Average 71 patents per drug!

Innovator companies are seeking hundreds of patents on a single drug to extend monopolies and increase prices

By Latha Jishnu
Last Updated: Monday 01 October 2018
Credit: Getty images Credit: Getty images

Illustration: Tarique Aziz

Earlier it was only developing countries that raised red flags over patent abuse by global innovator companies. Most of the complaints were about evergreening, the practice of extending the life of a patent, usually of 20 years, by tweaking certain processes and formulations. Now the US, home to some of the biggest multinational pharma firms, and Europe, too, are sounding the alarm over the unethical patent practices of drug giants which are helping them to rake in humongous profits.

The method is innovative, perhaps more innovative than the drugs themselves. It consists of seeking as many patents as possible on new drugs and securing the maximum number in a strategy aimed at doubling the patent period. A close examination of the US pharma industry by New York-based non-profit I-MAK (Initiative for Medicines, Access and Knowledge) has exposed the root of the drug pricing crisis. I-MAK’s report “Overpatented, Overpriced: How Excessive Pharmaceutical Patenting is Extending Monopolies and Driving up Drug Prices”, published in August, reveals how aggressive patenting strategies have enabled drugmakers to regularly increase prices by extending monopolies. The effort overall is to delay competition from more affordable generic versions of the drugs.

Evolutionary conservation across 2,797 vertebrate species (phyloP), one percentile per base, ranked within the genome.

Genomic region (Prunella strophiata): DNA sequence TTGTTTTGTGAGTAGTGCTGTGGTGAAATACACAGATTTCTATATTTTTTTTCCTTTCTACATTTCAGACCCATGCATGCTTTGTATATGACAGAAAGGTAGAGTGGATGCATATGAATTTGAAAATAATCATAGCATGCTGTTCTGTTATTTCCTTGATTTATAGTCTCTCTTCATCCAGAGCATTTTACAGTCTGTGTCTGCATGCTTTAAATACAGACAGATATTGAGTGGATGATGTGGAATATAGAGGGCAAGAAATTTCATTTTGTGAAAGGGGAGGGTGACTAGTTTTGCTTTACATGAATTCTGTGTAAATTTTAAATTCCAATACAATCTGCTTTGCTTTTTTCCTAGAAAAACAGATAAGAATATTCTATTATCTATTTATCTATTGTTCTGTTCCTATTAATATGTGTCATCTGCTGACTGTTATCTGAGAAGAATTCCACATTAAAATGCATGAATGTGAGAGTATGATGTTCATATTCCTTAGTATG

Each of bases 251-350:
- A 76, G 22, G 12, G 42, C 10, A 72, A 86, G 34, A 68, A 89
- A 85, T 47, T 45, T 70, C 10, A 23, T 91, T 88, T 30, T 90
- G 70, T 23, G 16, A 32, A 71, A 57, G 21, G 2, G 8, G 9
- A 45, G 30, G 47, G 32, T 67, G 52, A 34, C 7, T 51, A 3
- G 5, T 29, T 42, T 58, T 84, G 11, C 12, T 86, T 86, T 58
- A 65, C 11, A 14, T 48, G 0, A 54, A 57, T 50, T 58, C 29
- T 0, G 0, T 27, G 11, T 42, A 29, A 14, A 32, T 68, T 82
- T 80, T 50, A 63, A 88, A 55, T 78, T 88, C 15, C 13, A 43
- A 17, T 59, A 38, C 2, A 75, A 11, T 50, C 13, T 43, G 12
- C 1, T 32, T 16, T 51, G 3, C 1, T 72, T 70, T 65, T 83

The study, which focuses on top-selling prescription drugs in the US, says unequivocally that patent abuse is a leading cause of high drug prices today. It shows that since 2012, the prices of such drugs have “increased by an average of 68 per cent, with only one drug dropping in price”. Underlying this strategy is the stunning numbers on patent applications and grants. The average best-selling drug has 125 patent applications filed and 71 granted! One drug firm, AbbVie, turned out to be “the worst patent offender” by seeking 247 patents for its drug Humira which helped it stoke prices by as much as 144 per cent in just five years. AbbVie recorded US$18 billion in global sales in 2017 for Humira. Amgen was another, having raised prices on its Enbrel by 155 per cent.

The analysis, covering 12 drugmakers and their medicines that treat conditions such as cancer, arthritis, stroke and diabetes, captures an industry-wide trend of evergreening. The excessive patents were used to artificially extend monopolies and boost profits at the expense of public health and imposed a huge healthcare burden on the taxpayer. The Center for Biosimilars, which analyses health economics, said among these drugs were high-cost biologics that cost the US health system a total of $96 billion in 2017.

Biosimilar developers have been working on these very drugs but the patent thickets around these products will keep the less expensive alternatives out of the market for long. As I-MAK underlined, these patents “are filed with a strategic intent to extend the monopolies far beyond the intended years of protection,” and have resulted in an additional 38 years of market exclusivity per drug on average.

There is a sharp lesson here for India. The patent office has of late been ignoring the strict rules against evergreening in India’s laws and has even approved patents that have been rejected by the European Patent Office. Something is clearly amiss here. If drugs have become unaffordable in the US, what then of India?

(This article was first published in the 16-30th September issue of Down To Earth).

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